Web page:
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Robust algorithms with polynomial loss for near-unanimity CSPs.

Dalmau, V. and Kozik, M. and Krokhin, A. and Makarychev, K. and Makarychev, Y. and Oprsal, J. (2019) 'Robust algorithms with polynomial loss for near-unanimity CSPs.', SIAM journal on computing., 48 (6). pp. 1763-1795.


An instance of the Constraint Satisfaction Problem (CSP) is given by a family of constraints on overlapping sets of variables, and the goal is to assign values from a xed domain to the variables so that all constraints are satised. In the optimization version, the goal is to maximize the number of satised constraints. An approximation algorithm for CSP is called robust if it outputs an assignment satisfying an (1????g("))-fraction of constraints on any (1????")-satisable instance, where the loss function g is such that g(") ! 0 as " ! 0. We study how the robust approximability of CSPs depends on the set of constraint relations allowed in instances, the so-called constraint language. All constraint languages admitting a robust polynomial-time algorithm (with some g) have been characterised by Barto and Kozik, with the general bound on the loss g being doubly exponential, specically g(") = O((log log(1="))= log(1=")). It is natural to ask when a better loss can be achieved: in particular, polynomial loss g(") = O("1=k) for some constant k. In this paper, we consider CSPs with a constraint language having a nearunanimity polymorphism. This general condition almost matches a known necessary condition for having a robust algorithm with polynomial loss. We give two randomized robust algorithms with polynomial loss for such CSPs: one works for any near-unanimity polymorphism and the parameter k in the loss depends on the size of the domain and the arity of the relations in ????, while the other works for a special ternary near-unanimity operation called dual discriminator with k = 2 for any domain size. In the latter case, the CSP is a common generalisation of Unique Games with a xed domain and 2-Sat. In the former case, we use the algebraic approach to the CSP. Both cases use the standard semidenite programming relaxation for CSP.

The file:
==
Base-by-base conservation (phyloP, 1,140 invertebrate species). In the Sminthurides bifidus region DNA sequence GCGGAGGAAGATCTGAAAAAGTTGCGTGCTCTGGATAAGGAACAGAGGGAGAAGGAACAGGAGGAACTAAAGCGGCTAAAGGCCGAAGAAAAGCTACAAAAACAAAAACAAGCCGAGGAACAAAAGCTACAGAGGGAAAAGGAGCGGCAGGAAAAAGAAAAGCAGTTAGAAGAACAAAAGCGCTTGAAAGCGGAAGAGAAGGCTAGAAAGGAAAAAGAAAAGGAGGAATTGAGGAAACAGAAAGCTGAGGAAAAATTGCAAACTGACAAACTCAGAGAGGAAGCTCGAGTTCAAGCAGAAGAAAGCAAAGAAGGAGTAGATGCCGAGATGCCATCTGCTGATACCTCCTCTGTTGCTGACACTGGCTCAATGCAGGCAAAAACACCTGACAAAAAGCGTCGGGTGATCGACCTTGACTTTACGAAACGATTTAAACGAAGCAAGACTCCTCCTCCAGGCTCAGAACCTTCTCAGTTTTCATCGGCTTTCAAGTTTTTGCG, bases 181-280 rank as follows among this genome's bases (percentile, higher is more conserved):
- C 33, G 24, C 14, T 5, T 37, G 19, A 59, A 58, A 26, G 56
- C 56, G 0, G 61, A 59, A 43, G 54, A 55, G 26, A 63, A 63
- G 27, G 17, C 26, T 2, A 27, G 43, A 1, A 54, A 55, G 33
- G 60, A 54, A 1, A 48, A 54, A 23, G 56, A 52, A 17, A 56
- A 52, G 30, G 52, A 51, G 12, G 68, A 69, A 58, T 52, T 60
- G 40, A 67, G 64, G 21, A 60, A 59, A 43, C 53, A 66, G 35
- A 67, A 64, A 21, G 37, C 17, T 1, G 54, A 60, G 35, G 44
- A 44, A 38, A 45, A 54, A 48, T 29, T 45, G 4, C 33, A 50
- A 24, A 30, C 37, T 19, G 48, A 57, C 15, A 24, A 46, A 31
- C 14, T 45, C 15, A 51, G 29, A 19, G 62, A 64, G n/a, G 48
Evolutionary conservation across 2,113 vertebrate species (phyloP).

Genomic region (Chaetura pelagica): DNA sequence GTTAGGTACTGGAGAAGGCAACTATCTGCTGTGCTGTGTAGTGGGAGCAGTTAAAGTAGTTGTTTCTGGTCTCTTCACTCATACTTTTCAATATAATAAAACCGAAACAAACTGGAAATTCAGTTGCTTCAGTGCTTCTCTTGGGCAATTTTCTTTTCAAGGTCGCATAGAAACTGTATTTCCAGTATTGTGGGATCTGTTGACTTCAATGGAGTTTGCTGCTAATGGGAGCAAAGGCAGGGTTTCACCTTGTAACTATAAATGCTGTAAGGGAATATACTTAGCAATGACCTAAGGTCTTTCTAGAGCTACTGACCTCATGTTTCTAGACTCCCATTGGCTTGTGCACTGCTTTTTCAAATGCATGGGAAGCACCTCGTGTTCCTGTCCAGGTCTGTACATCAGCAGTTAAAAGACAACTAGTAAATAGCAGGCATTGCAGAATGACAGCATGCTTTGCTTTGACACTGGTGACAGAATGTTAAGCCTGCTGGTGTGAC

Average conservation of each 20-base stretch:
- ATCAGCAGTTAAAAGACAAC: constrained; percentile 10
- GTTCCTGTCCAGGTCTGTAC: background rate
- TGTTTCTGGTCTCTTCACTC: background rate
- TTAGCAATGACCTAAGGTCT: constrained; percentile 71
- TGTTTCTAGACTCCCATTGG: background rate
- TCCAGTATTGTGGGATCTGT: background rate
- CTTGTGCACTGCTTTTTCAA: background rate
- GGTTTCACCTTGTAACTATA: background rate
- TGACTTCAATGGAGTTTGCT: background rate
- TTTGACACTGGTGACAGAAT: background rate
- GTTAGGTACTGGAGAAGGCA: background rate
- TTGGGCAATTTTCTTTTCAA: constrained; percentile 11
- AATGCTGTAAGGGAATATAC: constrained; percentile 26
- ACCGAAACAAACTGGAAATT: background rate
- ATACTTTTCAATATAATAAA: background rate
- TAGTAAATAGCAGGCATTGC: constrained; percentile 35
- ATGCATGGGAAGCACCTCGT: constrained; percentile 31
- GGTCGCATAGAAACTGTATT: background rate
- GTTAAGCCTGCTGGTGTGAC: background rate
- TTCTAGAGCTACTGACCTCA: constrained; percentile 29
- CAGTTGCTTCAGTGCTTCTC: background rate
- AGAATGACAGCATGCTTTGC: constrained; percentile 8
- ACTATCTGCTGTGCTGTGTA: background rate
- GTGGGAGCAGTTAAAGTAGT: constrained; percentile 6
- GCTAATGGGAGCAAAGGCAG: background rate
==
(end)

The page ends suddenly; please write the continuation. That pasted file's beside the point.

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Publisher statement:© 2019, Society for Industrial and Applied Mathematics.
Date accepted:04 September 2019
Date deposited:11 September 2019
Date of first online publication:26 November 2019
Date first made open access:28 November 2019

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